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Browse Prior Art Database

New Icons

IP.com Disclosure Number: IPCOM000118136D
Original Publication Date: 1996-Oct-01
Included in the Prior Art Database: 2005-Apr-01
Document File: 4 page(s) / 164K

Publishing Venue

IBM

Related People

Becker, CH: AUTHOR [+6]

Abstract

Graphical User Interfaces (GUIs) provide ways for users of computers and other devices to effectively communicate with the computer. In GUIs, available applications and data sets are often represented by icons consisting of small graphical representations which can be selected by a user and moved on the screen. As computing options expand in complexity, it becomes appropriate to expand the ways in which we can represent application or function interfaces, in order to help users interact with computers, by deploying icons which have functional ties to their look and feel.

This text was extracted from an ASCII text file.
This is the abbreviated version, containing approximately 35% of the total text.

New Icons

      Graphical User Interfaces (GUIs) provide ways for users of
computers and other devices to effectively communicate with the
computer.  In GUIs, available applications and data sets are often
represented by icons consisting of small graphical representations
which can be selected by a user and moved on the screen.  As
computing options  expand in complexity, it becomes appropriate to
expand the ways in which  we can represent application or function
interfaces, in order to help users interact with computers, by
deploying icons which have functional  ties to their look and feel.

      For example, consider a user moving from a traditional desktop
system utilizing standard icons to a 3-dimensional or Virtual-Reality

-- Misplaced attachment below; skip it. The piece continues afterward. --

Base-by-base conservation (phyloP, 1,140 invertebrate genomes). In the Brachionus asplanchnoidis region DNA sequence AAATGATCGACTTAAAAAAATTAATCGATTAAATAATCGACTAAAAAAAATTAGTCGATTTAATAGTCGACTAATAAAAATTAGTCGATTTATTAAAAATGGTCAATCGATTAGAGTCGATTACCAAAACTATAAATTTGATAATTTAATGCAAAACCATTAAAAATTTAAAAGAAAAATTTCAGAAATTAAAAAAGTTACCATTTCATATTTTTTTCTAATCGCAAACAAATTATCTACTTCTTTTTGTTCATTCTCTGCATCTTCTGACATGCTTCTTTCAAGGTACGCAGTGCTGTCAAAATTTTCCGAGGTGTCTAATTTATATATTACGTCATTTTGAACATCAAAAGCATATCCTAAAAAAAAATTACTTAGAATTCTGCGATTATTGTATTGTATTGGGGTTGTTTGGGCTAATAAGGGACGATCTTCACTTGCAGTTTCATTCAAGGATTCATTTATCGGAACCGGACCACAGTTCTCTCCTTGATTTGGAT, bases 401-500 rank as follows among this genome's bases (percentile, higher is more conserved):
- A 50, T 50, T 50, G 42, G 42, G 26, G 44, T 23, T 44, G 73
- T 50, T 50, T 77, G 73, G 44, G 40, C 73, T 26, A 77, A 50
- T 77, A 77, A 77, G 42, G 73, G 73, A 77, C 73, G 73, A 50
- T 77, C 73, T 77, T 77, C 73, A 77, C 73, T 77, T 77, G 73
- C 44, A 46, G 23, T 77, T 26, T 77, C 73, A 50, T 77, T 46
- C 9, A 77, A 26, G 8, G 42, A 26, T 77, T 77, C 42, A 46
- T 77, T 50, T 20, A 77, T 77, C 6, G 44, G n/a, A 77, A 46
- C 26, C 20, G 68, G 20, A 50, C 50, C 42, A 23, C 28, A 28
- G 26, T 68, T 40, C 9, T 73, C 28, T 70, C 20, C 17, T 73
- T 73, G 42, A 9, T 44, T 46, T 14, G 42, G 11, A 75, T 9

(VR) system.  To ease this transition, it is desirable to have as
much commonality of icons and icon function as possible; however,
virtual reality limits some of the traditional ways to interact with
icons (such  as clicking a mouse button to pull down a menu of
options) while allowing  new interactions (such as directly
manipulating the icon).

      For our solution, a number of icon options are offered.  Their
purpose is provide more intuitive user interfaces, in line with
increasingly complex computing capabilities, and to enhance the
productivity of the user.

      Note that in a VR environment, many of the current methods
for indicating the status of a process represented by an icon (such
as cross-hatching or shading the background of the icon) cannot be
applied.  Many of the icons disclosed here use other features to
indicate such status information.

      Currently, icons can be visible or hidden, can be layered
one on top of another, or scaled in size.  With computing complexity
expanding, we believe these additional icon functions and
representations will make icons more intuitive for the user.

Noisy/Musical Icons:

      In one embodiment, icons appear to emit a sound.  For example,
a tone can be produced when a user clicks on an icon.  The user would
hear a "tune" or series of tones, as he sequentially selected the
icons necessary to reach his desired task (for example, he might
select icons representing OS/2*, the LAN, the application menu, the
application, and the task).  The tone emitted by an icon may be
selected to represent the "depth" of the selected icon in the
selection tree.  For example, a top-level selection (such as a
desktop folder icon) may be associated with a high tone, while
subsequent selections within that folder may have progressively lower
tones.  This provides the user with an aural indication of "where" he
is in the sub-choice structure.

      Hearing a familiar tune when an icon sequence was accessed
would allow an error in the sequence to be audibly detected (like the
audible detection of having dialed a wrong number on a touch tone
phone).  Additionally, noisy icons could help a user remember an icon
path by adding an auditory com...